[+] How Can I Cope with Depression in Parkinson's?

The Nurse Specialist

Rebecca Martine, M.S.N., R.N.We now know that Parkinson’s can affect individuals in ways beyond the well-known symptoms of tremor, gait changes and balance issues. Mood disorders, specifically depression, are extremely common yet often overlooked and undertreated.

Keep an Open Mind. Sadly, the stigma of depression often prohibits individuals from seeking help. Remember that depression is caused by chemical imbalances in the brain and is not a sign of weakness. While measures such as exercise and counseling can be effective, medications may be needed to restore appropriate chemical levels. Ask your doctor about your options.

Become Educated and Empowered. Although depression does not occur in every person with PD, it is helpful for all to be informed of the risk of depression and its symptoms. A higher level of awareness will mean quicker identification of a problem, and in turn, timely treatment and better quality of life. After all, treating depression is essential to ease other Parkinson’s symptoms.

Put it Out There. Many movement disorders specialists now incorporate questions about mood in their exams. If your doctor does not, raise the topic to ensure a comprehensive assessment at every visit.

Rebecca Martine, M.S.N., R.N., Associate Director of Education/Clinical Nurse Coordinator, PD Research, Education and Clinical Center, US Dept. of Veterans Affairs, Philadelphia, PA.

The Social Worker

Elaine Book, M.S.W., R.S.W.Depression can be a very real part of daily life with Parkinson’s disease. In fact, the sooner it is addressed, the sooner you will feel better.

Share Your Feelings. Your doctor needs to know how you are feeling in order to recommend coping strategies, whether medical or non-medical — for example, a referral to a psychiatrist or counselor. Look for a therapist through your employee assistance program or your local Parkinson’s clinic. Asking for help takes courage, but it can also make you feel empowered to help manage your disease.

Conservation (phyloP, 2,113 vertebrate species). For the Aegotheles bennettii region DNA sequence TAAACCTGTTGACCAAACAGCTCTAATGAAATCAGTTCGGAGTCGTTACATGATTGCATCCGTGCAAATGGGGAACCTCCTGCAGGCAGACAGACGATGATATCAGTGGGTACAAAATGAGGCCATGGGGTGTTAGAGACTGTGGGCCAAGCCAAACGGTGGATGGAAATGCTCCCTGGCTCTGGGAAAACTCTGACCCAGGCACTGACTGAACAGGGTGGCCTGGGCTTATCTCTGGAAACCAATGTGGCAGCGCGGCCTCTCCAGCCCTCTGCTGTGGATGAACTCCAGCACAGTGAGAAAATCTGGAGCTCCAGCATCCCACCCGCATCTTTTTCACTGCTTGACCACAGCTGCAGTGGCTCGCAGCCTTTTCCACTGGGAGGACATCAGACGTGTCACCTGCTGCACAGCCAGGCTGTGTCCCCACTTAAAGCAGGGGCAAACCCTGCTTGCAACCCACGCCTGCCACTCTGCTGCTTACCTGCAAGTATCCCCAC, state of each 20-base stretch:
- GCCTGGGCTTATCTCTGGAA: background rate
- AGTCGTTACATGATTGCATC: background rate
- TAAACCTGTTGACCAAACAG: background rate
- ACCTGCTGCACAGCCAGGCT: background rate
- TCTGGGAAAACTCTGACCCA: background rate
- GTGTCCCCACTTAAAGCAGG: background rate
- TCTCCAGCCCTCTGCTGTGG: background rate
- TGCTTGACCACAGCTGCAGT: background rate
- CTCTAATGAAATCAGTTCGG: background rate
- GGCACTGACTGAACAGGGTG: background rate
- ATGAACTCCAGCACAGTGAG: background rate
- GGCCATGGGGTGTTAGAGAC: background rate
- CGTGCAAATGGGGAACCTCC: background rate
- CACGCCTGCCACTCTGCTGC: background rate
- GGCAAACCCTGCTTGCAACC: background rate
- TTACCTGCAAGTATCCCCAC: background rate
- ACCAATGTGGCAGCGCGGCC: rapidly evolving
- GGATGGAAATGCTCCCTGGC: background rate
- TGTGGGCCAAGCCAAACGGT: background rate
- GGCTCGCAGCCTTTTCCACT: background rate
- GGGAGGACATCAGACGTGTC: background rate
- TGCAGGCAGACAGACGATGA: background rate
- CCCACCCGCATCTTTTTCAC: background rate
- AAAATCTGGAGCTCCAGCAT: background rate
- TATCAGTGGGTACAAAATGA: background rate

Plan Your Day. Set reasonable goals every day — for example, designing your exercise routine, managing your email, or planning household chores. Accomplishing little things can help give you a feeling of self-worth and a sense of fulfillment. Reward yourself with a pleasurable activity. Remember, he who laughs … lasts!

Stay Socially Connected. Studies show that people feel happier when they are with others. Look for positive relationships where you can give and receive support. Consider taking on some volunteer work, or reignite an old friendship. Strong social bonds provide nourishment for your sense of well-being.

Elaine Book, M.S.W., R.S.W., Clinical Social Worker, Pacific Parkinson’s Research Centre, University of British Columbia Hospital, Canada.

The Psychologist

Roseanne D. Dobkin, Ph.D.No one with Parkinson’s has control over their diagnosis. Focusing on the aspects of Parkinson’s disease over which you do have some control can help.

Take Back Control. If your mood is not as good as you would like it to be, you don’t need to suffer in silence — seek professional help. Both psychotherapy and antidepressant medications can help people with PD and should be covered by insurance. Ask for referrals for professionals from national and local psychological associations, your insurance carrier or your health care team.

Reframe Thinking. It is common to experience sadness or negative thoughts. But when we hold on to these thoughts (e.g., a feeling of helplessness) and let them play over and over, it can make coping with PD more difficult. If you notice such thoughts arising, “press pause,” rewind them and try to replay them in a different way (“There are many things I can do to enhance my quality of life”).

Treat Yourself to Meaningful and Pleasurable Activities. People who stop or decrease the activities that bring them joy are likely to feel depressed. Try social and leisure activities, whether ones you enjoyed before PD or new ones. Then gradually increase involvement with the ones that you find the most gratifying.

Roseanne D. Dobkin, Ph.D., Associate Professor of Psychiatry, Rutgers, The State University of New Jersey, Robert Wood Johnson Medical School, Piscataway, NJ.

[+] How Can I Help a Loved One with PD?

Special edition in recognition of November’s National Family Caregivers Month

The Social Worker

Elaine Book, M.S.W., R.S.W.Life can be challenging for individuals with PD and the family members who support them. It is not about waiting for the storm to pass, but about learning to dance in the rain.